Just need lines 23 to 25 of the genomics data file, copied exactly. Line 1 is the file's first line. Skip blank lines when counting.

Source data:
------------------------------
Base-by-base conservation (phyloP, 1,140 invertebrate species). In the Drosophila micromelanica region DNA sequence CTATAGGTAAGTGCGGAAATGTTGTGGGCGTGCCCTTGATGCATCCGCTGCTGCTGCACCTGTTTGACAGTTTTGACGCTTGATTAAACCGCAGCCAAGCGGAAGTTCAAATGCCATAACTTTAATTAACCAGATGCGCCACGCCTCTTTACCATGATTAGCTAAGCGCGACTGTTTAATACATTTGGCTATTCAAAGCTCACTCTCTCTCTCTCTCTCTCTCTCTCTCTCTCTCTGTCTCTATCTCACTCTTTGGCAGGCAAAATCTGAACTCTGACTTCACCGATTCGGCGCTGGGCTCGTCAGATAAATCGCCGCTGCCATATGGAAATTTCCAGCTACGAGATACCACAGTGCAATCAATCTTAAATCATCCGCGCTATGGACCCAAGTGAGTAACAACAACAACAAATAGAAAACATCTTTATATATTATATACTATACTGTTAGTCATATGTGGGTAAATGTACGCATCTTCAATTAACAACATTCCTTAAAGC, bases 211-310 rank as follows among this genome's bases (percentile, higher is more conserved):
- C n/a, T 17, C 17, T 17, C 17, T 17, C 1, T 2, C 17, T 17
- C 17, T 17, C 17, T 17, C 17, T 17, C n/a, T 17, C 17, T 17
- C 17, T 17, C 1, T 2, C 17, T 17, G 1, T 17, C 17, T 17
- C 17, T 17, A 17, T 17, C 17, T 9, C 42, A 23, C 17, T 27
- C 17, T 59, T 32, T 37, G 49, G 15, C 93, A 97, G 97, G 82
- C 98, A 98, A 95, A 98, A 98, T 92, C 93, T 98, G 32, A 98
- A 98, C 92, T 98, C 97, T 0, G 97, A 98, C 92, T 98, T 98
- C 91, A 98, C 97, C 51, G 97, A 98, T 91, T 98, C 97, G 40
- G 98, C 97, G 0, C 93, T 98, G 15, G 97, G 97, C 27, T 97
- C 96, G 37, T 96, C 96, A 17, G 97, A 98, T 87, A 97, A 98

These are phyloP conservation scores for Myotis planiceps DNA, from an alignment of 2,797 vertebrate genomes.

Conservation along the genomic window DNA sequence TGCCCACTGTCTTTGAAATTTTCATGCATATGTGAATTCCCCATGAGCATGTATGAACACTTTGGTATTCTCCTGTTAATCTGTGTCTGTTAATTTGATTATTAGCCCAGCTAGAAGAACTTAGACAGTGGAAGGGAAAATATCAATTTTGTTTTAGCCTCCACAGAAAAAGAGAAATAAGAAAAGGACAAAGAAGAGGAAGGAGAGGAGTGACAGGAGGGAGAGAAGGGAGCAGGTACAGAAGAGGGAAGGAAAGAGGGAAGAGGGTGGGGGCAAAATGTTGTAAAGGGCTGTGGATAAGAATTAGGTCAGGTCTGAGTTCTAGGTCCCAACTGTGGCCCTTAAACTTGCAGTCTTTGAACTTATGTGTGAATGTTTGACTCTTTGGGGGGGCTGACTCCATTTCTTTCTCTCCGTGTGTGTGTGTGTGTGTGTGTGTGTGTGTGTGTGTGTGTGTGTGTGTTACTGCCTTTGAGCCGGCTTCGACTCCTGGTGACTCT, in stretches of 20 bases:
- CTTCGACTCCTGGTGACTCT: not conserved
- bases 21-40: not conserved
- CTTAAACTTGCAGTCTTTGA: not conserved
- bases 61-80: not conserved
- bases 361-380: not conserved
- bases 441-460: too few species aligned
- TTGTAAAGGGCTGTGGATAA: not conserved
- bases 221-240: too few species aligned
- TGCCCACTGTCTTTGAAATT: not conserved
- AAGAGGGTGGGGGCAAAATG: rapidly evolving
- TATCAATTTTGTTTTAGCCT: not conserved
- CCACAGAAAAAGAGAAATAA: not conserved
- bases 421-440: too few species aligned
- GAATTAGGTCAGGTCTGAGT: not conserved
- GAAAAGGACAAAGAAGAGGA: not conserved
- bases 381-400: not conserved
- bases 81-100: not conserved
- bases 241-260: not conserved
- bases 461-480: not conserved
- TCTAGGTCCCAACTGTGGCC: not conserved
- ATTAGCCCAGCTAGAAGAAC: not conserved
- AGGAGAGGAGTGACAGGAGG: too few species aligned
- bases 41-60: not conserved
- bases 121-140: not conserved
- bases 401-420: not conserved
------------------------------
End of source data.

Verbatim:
- AAGAGGGTGGGGGCAAAATG: rapidly evolving
- TATCAATTTTGTTTTAGCCT: not conserved
- CCACAGAAAAAGAGAAATAA: not conserved